SAN FRANCISCO - Long before Google acquired Nest, co-founder Matt Rogers says he and his team had big dreams.
"When Nest was founded seven years ago, we started with a thermostat," he told a room full of reporters in an event held at San Francisco's Contemporary Jewish Museum. "But our mission has always been much greater. Our mission is to create a home that takes care of the people inside it and the world around it."
So after putting smarts into thermostats, smoke alarms and security cameras, Nest revealed the next place it wants to make waves: the home alarm system.
"Can you think of a better industry for us to disrupt?" product marketing head Maximie Veron asked the crowd.
That disruption will come this November, in the form of a $500 home alarm system you can install yourself. Nest Secure is built to work with your smartphone, and with all the other Nest products the company hopes you'll buy if you haven't already. Nest Secure product manager Sophie Le Guen explained the focus was on making a confusing product into a friendly one.
"We realized that the majority of false alarms are actually created by people not knowing how to arm and disarm," Le Guen said.
The alarm system comes with only one type of sensor called Nest Detect. It's a magnetic door and window sensor that's also a motion detector. In a video shown during the unveiling engineers described building the tiny device as "like taming a dragon."
CNET Senior Associate Editor Megan Wollerton says the announcement is kind of a big deal.
"Up until now, Nest has been focusing on a lot of stand-alone devices," she said. "A single security camera for the inside or outside of your house... but now, you have a whole home system."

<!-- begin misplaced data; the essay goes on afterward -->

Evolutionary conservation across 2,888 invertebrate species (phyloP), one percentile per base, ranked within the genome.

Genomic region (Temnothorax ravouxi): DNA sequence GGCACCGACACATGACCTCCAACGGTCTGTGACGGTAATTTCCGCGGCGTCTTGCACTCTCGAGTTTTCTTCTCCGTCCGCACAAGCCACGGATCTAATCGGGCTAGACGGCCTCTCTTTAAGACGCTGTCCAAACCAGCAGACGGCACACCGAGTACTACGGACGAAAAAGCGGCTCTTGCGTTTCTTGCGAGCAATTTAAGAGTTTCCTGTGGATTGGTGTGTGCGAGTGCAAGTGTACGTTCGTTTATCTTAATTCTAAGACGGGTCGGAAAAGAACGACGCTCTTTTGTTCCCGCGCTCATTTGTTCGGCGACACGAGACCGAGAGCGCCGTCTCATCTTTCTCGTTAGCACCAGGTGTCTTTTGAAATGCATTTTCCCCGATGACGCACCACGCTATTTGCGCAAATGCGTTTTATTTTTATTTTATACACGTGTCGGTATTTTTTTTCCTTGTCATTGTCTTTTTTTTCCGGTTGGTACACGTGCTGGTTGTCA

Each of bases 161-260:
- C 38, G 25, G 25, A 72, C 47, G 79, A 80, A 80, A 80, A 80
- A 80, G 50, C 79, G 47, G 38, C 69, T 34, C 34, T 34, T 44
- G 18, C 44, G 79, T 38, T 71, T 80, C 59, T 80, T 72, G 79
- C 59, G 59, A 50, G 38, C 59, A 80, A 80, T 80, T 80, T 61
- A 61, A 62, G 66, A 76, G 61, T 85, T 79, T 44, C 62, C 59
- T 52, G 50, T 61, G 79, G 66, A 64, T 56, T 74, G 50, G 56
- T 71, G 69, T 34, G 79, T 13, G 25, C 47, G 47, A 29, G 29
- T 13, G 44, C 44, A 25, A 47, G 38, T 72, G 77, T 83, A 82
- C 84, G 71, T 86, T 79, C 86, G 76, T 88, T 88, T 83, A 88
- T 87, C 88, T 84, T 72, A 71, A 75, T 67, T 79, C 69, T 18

Nest also unveiled other products at the San Francisco event, including a smart doorbell named Hello.
Hello combines the brains of Nest's artificial intelligence-powered NestCam IQ with the body of a video doorbell -- including a camera designed to work under shady front porches and provide a view of packages left on the stoop. The camera and the brains are always on.
"You want to make sure that you get an alert not just when somebody pushes the doorbell, but when they don't push the doorbell," said Nest product manager Sahana Mysore, "so you know if there's somebody loitering in your yard."
Nest expanded its other camera offerings to include an outdoor version of NestCam IQ, with a 4K sensor whose digital zoom can see clearly across the yard.
"It can tell me from 50 feet away if there's a stranger in my driveway, or if it's just my babysitter," said Nest security products general manager Michele Turner.
Nest also introduced a keyless lock built in partnership with Yale. It can disarm the Nest Secure system automatically when it's unlocked, and secure the house again when you leave, with only a firm press of your palm.
"It changes your life," said product manager Jesse Boettcher. "You don't have to think about, 'Do I have my keys?' when you leave the house. You just leave."
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